The Internet makes it easy to get what you want, when you want it with the click of a mouse, an add to cart and an enter of card or PayPal information. We celebrate the “order shipped” email, complete with tracking number, and wait anxiously for the delivery. Let’s face it: We ALL benefit from the ease of online shopping. Producers, artists and crafters of all mediums can find anything, anytime.
I buy a lot of things online for our business. However, when I do “add to cart” I try to source from companies in Ohio, Kentucky and Indiana. I’m impressed with the quality supplies and ingredients available in my state and neighboring ones. And I am fortunate that I can place these online orders and receive them so quickly, sometimes the next day! In addition, I’ve been lucky to network with businesses local to me. These include actual people I talk to and know. I can call and text them for ingredients, packaging supplies, promotional materials and tools of all kinds.
Maybe it’s just me, but I think if you expect people around you to “shop local”, you as a business owner should make an effort to “source local.”
Sourcing locally might not always be the easiest option. However, I think it’s a good move to look into it no matter what you’re producing. It’s an opportunity to not only score quality ingredients and products but also receive excellent customer service and build a network of folks who are rooting for you to succeed. After all, your success actually means something to them, personally and professionally.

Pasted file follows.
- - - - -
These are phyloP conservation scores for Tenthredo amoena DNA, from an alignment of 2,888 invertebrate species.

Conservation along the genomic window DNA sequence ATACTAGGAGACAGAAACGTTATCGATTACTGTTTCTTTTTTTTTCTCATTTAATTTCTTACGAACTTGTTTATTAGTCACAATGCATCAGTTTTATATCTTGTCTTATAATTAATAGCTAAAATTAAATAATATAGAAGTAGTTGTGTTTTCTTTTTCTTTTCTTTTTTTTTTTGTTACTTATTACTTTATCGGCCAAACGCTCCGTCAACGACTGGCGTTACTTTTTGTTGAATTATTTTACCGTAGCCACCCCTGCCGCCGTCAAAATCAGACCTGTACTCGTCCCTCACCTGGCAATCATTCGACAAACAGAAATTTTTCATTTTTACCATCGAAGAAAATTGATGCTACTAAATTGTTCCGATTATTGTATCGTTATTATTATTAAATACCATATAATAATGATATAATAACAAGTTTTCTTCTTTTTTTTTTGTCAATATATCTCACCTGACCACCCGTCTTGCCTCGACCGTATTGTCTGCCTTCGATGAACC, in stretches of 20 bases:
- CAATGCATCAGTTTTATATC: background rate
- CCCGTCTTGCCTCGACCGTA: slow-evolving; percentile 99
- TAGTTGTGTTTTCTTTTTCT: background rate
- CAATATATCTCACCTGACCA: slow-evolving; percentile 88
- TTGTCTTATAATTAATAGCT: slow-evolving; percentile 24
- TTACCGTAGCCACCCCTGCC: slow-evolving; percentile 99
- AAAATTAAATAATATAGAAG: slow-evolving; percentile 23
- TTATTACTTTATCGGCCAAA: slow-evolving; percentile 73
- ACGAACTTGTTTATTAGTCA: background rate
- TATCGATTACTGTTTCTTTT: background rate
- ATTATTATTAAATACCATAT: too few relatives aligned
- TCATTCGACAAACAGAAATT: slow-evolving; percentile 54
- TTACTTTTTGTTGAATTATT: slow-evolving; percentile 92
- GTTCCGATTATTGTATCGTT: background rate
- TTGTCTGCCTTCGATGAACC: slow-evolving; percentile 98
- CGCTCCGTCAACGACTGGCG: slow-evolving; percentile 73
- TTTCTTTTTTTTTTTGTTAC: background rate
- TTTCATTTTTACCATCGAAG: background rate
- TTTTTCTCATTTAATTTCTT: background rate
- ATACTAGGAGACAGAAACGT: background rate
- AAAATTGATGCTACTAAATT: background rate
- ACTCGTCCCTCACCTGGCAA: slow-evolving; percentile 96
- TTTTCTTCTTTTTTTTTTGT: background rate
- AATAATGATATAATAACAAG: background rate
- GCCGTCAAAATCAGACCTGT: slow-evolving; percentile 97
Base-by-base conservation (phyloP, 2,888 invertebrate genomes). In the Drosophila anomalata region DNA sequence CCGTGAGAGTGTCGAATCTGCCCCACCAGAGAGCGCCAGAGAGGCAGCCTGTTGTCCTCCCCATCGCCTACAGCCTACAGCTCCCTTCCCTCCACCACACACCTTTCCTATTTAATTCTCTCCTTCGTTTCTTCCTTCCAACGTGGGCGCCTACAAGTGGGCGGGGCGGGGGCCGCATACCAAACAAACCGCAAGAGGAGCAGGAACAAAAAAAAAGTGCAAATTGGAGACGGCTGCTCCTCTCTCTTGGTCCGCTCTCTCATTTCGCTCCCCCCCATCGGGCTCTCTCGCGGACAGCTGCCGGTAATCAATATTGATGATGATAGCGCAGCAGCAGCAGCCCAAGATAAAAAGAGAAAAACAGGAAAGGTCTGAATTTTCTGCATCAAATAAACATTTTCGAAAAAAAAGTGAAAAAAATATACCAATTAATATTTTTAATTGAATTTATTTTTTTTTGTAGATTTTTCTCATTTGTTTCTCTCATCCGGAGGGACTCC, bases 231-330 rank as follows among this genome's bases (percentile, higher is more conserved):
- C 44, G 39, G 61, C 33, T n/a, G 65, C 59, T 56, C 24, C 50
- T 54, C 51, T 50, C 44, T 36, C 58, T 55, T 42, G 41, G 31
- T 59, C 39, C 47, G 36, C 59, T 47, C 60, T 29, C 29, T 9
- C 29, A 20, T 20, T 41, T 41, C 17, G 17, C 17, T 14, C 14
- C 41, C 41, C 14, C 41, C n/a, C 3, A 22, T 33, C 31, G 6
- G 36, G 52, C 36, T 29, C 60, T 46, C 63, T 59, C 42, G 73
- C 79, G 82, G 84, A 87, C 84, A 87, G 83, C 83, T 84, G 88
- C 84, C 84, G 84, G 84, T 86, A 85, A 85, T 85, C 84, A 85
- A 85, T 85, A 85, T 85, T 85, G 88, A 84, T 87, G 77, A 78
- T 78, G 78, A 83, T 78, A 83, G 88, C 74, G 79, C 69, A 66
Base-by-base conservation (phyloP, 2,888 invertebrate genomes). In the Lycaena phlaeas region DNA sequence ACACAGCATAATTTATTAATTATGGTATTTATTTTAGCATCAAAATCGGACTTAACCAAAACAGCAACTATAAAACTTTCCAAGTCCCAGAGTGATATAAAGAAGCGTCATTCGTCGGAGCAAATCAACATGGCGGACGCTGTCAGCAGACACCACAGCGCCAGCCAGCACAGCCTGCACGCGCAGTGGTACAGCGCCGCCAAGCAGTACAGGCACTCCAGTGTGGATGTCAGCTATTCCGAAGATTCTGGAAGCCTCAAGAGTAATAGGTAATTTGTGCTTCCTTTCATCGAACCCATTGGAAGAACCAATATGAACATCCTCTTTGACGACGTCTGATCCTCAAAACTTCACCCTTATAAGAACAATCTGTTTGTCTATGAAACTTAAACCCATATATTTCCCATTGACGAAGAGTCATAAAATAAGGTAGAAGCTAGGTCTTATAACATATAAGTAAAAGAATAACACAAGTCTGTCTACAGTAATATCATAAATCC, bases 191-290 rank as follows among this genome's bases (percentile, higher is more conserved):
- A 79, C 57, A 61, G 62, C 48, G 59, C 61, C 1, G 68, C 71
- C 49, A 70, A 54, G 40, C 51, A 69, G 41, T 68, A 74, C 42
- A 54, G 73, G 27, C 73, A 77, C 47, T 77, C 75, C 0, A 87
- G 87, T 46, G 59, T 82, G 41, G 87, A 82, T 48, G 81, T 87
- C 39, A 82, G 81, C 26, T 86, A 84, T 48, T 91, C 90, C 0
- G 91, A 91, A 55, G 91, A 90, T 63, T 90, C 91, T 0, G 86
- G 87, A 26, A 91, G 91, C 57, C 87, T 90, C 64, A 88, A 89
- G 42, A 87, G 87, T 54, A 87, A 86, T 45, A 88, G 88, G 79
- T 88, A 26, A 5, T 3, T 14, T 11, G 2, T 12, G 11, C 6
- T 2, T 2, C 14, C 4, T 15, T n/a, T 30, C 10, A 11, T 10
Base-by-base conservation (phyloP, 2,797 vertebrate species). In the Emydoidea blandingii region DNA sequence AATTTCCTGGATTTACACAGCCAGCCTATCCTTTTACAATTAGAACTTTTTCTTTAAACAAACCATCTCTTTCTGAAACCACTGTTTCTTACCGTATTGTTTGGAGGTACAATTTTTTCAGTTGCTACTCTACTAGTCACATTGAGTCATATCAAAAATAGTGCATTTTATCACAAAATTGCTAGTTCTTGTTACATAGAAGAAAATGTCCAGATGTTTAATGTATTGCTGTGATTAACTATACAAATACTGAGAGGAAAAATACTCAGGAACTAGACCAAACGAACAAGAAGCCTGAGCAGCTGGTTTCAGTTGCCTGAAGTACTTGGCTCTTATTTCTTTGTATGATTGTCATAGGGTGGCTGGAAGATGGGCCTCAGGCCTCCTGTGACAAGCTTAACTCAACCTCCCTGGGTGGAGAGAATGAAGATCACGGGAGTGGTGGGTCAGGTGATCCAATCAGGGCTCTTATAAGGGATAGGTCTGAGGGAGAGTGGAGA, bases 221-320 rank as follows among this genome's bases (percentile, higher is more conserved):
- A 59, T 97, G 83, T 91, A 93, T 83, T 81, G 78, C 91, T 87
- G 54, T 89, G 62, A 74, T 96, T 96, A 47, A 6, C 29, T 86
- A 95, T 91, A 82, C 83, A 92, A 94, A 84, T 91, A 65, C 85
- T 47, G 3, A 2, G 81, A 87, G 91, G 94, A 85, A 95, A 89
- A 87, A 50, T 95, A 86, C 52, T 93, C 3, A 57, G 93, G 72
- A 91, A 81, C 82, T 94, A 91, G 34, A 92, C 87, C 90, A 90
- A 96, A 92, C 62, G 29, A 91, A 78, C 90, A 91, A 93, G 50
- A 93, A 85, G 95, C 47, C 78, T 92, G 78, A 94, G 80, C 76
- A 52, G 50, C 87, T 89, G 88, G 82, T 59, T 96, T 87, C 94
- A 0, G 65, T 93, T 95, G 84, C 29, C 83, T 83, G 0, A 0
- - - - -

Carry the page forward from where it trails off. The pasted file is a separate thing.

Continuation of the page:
I always make a point to brag about the ingredients I buy locally. Sure, I don’t like to give away my secrets, so I’m very careful about what I talk about in terms of our sourcing and production. But I think it’s no secret (since I say this all the time…) that I buy a good percentage of our herbs, on top of our cornmeal, honey and beeswax from Carriage House Farm in North Bend, Ohio, just a short drive from us!
Any soap or salve of ours that has lavender, peppermint, rosemary, cat mint, spice bush berry, ginger greens, cornmeal, honey or beeswax was made great because I sourced locally. I’ve also scored some other quality ingredients, like rose hips and buckwheat hulls, but I’m kind of in hoarding mode and not 100% sure what to do with them. (You should see the rose hip infusion I created. It’s gorgeous and smells divine! You could say I have “materials anxiety”, but I’ll figure out what to do with it and when I do, it’ll be fantastic.)
Please remember that it’s great to shop local. But it’s even better to support businesses who do the same thing. Because when you do, an even longer chain of local artists, crafters, producers, farmers and business owners benefit not only from your dollar but also your enthusiasm. We thrive on it!